A mistake of five inches forced a private contractor to tear down a ramp it was building on Seattle's Spokane Street Viaduct, just as progress was becoming visible to aggravated motorists who have endured serpentine detours, earthshaking noise and traffic delays for more than a year.
A mistake of about five inches forced a private contractor to tear down a ramp it was building on Seattle’s South Spokane Street Viaduct, just as progress was becoming visible to aggravated motorists who have endured serpentine detours, earthshaking noise and traffic delays for more than a year.
The ramp on First Avenue South was rising from the roadbed toward the viaduct when a worker noticed last week that the freshly poured concrete footing wasn’t lining up the way it was supposed to.
After considering its options, PCL Construction of Bellevue opted to tear down 160 feet of concrete and start over.
“It’s our mistake, and we own those things,” said Anthony Sturgess, PCL operations manager, who estimated the error will cost the company between $20,000 and $25,000. A surveying error created the misalignment, but the company hadn’t identified how the error occurred, Sturgess said.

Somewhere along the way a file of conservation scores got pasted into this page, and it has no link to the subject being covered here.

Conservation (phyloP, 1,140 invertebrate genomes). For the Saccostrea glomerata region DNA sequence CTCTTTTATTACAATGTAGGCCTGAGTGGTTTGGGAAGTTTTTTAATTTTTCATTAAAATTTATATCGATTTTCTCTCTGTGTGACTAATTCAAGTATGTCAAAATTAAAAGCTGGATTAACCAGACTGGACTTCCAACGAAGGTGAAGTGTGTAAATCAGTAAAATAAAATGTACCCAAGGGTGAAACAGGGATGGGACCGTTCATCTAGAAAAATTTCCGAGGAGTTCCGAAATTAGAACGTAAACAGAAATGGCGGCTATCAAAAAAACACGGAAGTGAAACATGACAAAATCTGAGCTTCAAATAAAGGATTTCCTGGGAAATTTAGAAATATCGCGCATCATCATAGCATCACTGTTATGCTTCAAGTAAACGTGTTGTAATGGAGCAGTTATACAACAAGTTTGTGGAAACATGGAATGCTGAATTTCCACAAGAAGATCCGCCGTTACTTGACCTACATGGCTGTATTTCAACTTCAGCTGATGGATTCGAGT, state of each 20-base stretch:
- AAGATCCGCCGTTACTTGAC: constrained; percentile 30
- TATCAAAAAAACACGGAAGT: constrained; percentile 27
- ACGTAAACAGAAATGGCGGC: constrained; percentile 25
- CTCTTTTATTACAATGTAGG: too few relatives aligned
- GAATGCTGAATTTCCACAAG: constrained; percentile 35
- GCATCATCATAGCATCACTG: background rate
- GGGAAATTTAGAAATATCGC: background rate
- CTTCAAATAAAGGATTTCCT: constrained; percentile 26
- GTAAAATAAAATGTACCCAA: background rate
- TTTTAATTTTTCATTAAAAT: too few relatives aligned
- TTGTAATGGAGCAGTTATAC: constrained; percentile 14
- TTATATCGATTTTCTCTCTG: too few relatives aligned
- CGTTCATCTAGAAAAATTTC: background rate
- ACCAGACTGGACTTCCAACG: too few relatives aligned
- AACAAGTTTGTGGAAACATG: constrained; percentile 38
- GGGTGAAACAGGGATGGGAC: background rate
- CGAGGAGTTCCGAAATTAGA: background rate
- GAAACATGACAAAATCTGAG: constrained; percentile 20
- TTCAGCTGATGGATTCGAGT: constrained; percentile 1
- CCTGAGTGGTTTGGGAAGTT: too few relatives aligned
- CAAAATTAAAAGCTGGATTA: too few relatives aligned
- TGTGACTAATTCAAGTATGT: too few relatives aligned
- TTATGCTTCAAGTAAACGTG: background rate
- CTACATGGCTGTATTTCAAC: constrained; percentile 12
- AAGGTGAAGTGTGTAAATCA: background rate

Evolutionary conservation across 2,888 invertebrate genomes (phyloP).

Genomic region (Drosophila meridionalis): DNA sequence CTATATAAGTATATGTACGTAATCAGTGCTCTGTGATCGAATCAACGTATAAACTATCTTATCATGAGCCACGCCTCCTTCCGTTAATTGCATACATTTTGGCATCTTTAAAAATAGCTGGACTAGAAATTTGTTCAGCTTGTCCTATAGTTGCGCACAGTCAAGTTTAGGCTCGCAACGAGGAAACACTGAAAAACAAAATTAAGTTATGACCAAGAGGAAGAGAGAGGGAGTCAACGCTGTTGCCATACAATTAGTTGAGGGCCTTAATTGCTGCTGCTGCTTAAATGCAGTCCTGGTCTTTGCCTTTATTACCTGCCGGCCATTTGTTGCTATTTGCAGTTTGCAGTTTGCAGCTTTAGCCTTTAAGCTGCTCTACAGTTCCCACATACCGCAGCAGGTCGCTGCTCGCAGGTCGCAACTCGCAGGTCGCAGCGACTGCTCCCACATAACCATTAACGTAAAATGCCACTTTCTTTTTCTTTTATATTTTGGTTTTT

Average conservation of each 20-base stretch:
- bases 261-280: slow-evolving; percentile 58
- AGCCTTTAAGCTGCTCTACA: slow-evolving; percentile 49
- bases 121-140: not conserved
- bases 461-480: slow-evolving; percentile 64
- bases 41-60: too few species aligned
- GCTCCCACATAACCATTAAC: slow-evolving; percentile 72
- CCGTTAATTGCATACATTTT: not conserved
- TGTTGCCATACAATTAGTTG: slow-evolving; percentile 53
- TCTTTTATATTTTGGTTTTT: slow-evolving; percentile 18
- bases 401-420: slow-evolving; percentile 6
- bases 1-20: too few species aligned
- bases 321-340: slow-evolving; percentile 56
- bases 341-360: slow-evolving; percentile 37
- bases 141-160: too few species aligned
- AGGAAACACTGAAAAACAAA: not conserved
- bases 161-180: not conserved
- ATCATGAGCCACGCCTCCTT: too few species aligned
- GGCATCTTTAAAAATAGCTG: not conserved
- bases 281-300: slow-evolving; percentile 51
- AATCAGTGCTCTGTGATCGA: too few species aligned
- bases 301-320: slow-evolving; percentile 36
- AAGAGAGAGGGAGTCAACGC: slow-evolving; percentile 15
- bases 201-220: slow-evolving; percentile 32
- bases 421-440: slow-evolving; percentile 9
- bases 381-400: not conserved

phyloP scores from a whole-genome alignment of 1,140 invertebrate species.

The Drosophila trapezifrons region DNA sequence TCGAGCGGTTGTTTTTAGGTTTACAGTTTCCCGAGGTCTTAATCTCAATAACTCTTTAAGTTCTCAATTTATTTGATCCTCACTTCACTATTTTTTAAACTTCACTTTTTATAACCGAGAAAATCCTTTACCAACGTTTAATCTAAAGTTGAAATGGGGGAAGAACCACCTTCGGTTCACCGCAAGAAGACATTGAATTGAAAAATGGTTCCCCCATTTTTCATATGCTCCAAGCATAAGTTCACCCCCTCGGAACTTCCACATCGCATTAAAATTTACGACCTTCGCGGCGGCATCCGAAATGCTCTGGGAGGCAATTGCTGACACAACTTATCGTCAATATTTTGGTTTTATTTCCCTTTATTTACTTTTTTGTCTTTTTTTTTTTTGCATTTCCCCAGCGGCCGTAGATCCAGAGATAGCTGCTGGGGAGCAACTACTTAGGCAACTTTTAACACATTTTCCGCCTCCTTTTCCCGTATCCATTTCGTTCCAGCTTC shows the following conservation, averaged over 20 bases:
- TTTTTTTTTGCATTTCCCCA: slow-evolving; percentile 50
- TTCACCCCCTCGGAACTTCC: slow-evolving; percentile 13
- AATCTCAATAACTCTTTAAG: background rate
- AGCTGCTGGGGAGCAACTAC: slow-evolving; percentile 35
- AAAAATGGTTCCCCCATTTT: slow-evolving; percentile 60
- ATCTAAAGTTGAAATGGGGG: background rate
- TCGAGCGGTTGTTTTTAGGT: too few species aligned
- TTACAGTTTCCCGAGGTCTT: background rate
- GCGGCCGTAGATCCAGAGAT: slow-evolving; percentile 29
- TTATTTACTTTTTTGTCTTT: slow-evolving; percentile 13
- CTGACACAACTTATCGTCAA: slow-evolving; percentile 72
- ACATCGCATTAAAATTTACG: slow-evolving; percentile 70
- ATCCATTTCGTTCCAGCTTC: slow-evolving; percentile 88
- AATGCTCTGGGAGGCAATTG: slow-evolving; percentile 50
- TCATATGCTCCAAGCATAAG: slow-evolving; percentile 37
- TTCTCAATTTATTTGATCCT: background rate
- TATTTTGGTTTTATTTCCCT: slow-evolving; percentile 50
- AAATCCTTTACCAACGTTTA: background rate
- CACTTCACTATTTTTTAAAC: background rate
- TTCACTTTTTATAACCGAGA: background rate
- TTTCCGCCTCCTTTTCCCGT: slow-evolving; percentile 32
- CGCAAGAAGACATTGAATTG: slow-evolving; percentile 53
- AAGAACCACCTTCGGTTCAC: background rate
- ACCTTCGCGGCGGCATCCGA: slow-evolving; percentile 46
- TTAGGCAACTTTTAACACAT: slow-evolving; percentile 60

- As USS Ranger departs, Navy's cost dilemma takes off
- UW tops new list of best western universities
- Seahawks courting a pair of cornerbacks as free agency looms
- Microsoft co-founder says he found sunken Japan WWII warship
- Seattle's micro-housing boom offers an affordable alternative
Most Read Stories
The tangle of rebar and concrete was expected to be trucked away Friday.
The First Avenue South ramp is part of a series of improvements designed to improve traffic flows on and around the Spokane Street Viaduct. When completed, the 300-foot, two-way ramp will funnel cars to and from the viaduct’s westbound lanes.
Despite the mistake, PCL still expects to finish the ramp by fall, he said.
That’s good news for motorists and nearby businesses.
“It pains me just to have to watch this all happening again,” said Mark Hergert, a railroad-track modeler/programmer who has a front-row view of the action from his workplace at Nortrak. “It was so nice to see progress being made.”
The Seattle Department of Transportation is overseeing the project. Spokeswoman Mary Beth Turner said the mistake resulted in a five-inch discrepancy. “They built it straight when it was supposed to be curved. People aren’t always perfect. Mistakes happen.”
Susan Kelleher: 206-464-2508 or firstname.lastname@example.org